By Mark Moran - Producer-Editor, Contact - News


Big Sky Connection - With summer travel season heating up and people visiting national parks, wildlife experts are asking people to give wild animals their space, not only for the animal's health and well-being but for the safety of tourists. Comments from two spokespersons from Defenders of Wildlife: Chamois (SHAM-ee) Anderson, senior representative for the Rockies and Plains program; and Tracy Davids, senior southeast field representative.

Mark Moran

July 1, 2024 - Wildlife experts are warning people not to get too close to the animals in national parks as the summer travel season heats up. Overeager tourists can not only put themselves in danger, but threaten the animals.

Three million people visit Montana's Glacier national Park each year, and many want photos with the iconic Bison that are threatened and being reintroduced to the wild.

Chamois Anderson, senior representative for the Rockies and Plains program with Defenders of Wildlife, said while interaction with animals is part of the national park experience, it's important to give the bison their space - so tourists need to keep their distance.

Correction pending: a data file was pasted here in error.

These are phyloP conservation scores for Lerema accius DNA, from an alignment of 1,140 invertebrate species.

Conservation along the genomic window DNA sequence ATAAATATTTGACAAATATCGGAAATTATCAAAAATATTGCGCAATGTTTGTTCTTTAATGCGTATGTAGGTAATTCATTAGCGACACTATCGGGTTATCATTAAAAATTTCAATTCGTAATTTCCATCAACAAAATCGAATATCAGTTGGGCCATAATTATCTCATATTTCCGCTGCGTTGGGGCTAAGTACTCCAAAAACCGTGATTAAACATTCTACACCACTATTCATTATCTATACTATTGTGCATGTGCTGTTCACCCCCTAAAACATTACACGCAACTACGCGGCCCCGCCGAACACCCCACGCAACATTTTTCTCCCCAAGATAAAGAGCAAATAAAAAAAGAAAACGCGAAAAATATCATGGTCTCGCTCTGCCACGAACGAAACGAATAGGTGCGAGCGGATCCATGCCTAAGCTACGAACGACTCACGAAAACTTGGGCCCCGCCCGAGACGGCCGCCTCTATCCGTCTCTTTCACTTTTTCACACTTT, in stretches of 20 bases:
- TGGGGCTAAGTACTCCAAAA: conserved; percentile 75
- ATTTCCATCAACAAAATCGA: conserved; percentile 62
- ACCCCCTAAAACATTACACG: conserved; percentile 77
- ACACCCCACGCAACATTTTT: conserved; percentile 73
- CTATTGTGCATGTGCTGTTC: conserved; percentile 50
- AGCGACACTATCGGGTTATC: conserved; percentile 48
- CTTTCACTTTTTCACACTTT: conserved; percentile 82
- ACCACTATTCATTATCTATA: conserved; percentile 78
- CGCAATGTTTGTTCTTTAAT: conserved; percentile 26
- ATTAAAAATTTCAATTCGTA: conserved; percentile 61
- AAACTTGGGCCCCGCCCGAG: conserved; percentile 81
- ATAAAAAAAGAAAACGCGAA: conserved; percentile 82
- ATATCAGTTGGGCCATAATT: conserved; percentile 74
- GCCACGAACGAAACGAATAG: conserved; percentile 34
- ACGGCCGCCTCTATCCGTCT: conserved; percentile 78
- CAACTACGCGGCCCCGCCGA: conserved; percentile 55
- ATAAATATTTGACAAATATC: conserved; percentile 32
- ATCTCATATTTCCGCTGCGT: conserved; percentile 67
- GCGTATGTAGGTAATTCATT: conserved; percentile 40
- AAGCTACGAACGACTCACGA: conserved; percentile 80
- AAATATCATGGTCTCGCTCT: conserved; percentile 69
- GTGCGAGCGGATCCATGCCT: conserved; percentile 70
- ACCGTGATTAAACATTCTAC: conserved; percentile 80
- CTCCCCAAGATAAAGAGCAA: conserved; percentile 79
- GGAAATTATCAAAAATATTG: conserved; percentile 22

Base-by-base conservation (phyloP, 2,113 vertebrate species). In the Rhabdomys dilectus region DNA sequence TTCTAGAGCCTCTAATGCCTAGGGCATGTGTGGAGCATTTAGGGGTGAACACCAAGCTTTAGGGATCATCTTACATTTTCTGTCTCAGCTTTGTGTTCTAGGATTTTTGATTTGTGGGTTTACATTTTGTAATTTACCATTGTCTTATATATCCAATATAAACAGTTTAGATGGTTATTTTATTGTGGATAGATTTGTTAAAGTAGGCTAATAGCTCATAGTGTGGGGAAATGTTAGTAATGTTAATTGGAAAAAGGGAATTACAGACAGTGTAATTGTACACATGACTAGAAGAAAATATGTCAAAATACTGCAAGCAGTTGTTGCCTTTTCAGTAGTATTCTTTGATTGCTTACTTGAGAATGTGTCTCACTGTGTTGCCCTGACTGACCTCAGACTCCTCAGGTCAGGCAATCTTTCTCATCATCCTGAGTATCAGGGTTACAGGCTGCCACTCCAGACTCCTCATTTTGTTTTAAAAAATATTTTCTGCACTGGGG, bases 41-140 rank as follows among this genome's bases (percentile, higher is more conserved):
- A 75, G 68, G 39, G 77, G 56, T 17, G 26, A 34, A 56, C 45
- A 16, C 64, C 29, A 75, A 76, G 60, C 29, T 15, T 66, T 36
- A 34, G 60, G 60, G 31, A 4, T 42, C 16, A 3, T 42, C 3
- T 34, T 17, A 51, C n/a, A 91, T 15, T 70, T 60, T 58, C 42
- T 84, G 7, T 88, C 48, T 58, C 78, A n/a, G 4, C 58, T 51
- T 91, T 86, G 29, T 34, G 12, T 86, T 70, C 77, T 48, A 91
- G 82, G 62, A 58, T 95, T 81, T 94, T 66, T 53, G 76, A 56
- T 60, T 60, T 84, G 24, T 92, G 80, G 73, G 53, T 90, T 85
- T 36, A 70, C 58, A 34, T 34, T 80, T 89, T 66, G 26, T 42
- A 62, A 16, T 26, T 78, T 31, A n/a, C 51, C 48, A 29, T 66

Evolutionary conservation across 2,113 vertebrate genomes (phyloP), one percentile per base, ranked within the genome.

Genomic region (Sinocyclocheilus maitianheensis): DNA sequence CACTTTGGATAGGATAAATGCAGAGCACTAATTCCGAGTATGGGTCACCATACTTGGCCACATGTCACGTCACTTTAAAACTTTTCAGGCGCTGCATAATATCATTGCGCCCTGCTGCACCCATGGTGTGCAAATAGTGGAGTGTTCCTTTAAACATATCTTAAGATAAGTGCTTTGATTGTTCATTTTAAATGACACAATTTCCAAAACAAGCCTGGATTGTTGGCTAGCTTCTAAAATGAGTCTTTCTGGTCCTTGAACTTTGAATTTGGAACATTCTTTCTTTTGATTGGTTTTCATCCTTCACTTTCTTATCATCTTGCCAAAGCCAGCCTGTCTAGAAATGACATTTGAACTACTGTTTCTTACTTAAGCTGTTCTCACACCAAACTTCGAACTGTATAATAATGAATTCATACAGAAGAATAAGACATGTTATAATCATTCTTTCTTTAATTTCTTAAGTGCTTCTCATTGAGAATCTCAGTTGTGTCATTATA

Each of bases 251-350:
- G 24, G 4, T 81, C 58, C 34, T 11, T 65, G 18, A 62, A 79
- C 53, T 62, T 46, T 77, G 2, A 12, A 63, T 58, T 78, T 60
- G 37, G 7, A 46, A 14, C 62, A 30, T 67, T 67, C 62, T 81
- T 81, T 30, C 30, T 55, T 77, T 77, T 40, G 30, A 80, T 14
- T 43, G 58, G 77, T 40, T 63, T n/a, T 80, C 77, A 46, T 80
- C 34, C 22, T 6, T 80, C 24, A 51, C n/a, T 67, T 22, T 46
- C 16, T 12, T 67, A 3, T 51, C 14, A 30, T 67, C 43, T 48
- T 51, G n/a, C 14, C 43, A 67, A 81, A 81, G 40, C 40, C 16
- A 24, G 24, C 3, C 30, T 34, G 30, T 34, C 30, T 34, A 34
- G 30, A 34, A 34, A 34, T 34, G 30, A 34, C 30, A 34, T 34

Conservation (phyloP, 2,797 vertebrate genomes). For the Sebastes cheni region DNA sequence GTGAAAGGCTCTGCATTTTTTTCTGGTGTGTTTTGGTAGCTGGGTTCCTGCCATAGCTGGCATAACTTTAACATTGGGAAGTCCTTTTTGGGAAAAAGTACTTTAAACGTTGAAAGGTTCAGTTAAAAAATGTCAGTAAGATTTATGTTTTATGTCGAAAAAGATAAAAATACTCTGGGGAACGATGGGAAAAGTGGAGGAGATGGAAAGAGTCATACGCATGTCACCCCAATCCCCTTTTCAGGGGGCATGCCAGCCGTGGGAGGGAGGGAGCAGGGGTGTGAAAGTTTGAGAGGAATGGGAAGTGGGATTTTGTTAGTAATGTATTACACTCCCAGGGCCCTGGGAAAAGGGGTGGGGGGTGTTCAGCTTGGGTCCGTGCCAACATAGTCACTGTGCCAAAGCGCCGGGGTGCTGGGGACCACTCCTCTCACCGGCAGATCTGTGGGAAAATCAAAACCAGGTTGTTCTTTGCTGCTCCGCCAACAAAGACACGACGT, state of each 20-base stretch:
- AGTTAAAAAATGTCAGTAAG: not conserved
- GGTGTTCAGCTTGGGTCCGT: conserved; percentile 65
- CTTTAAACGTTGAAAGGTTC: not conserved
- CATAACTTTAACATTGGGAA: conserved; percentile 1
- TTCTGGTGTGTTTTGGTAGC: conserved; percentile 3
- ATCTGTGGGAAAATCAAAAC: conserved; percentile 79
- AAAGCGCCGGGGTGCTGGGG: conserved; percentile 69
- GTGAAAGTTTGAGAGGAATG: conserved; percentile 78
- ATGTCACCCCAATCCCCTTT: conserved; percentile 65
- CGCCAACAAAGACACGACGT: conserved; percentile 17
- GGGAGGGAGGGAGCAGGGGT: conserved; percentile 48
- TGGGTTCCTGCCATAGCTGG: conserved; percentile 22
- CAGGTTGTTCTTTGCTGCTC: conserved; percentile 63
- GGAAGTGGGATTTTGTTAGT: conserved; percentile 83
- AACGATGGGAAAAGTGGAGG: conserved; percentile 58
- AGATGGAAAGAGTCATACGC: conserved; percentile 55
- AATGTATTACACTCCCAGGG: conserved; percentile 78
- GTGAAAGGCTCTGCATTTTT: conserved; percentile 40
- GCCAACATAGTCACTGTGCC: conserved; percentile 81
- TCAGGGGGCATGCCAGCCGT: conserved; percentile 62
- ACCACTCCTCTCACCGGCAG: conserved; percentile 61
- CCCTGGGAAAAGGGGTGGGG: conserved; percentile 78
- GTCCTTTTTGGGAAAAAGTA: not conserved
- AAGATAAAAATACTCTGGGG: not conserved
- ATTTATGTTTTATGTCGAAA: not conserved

"You know, they pull off the roadway to view bison, or maybe bears if they see one," said Anderson, "and they just want to get that selfie or that photo with their cellphone, and they approach these animals as if they're at a zoo. These are not zoos. These animals are very wild, and we need to keep them wild."

Anderson said she tells park visitors to stay at least 25 yards away from bison, and 200 yards from bears and wolves.

Defenders of Wildlife has released a video on YouTube describing what to consider when interacting with animals in Montana's Glacier and Yellowstone National Parks.

In North Carolina, Defenders of Wildlife's Senior Southeast Field Representative Tracy Davids said the group is going beyond educating tourists, and is also asking professional photographers to back off the remaining 20 or so Red Wolves in the eastern wetlands of the state.

"Particularly now during puppy season, we've had reports of photographers getting a little too close," said Davids. "Not so much putting themselves in jeopardy, but in a way that's harassing the wolves."

An 83-year-old woman from South Carolina sustained serious injuries when she was gored by a bison at Yellowstone in June.

The National Park Service says the bison was defending its space, came within a few feet of the woman, and lifted her about a foot off the ground with its horns.

The Park Service says bison injure more people in Yellowstone than any other animal, typically one or two a year.

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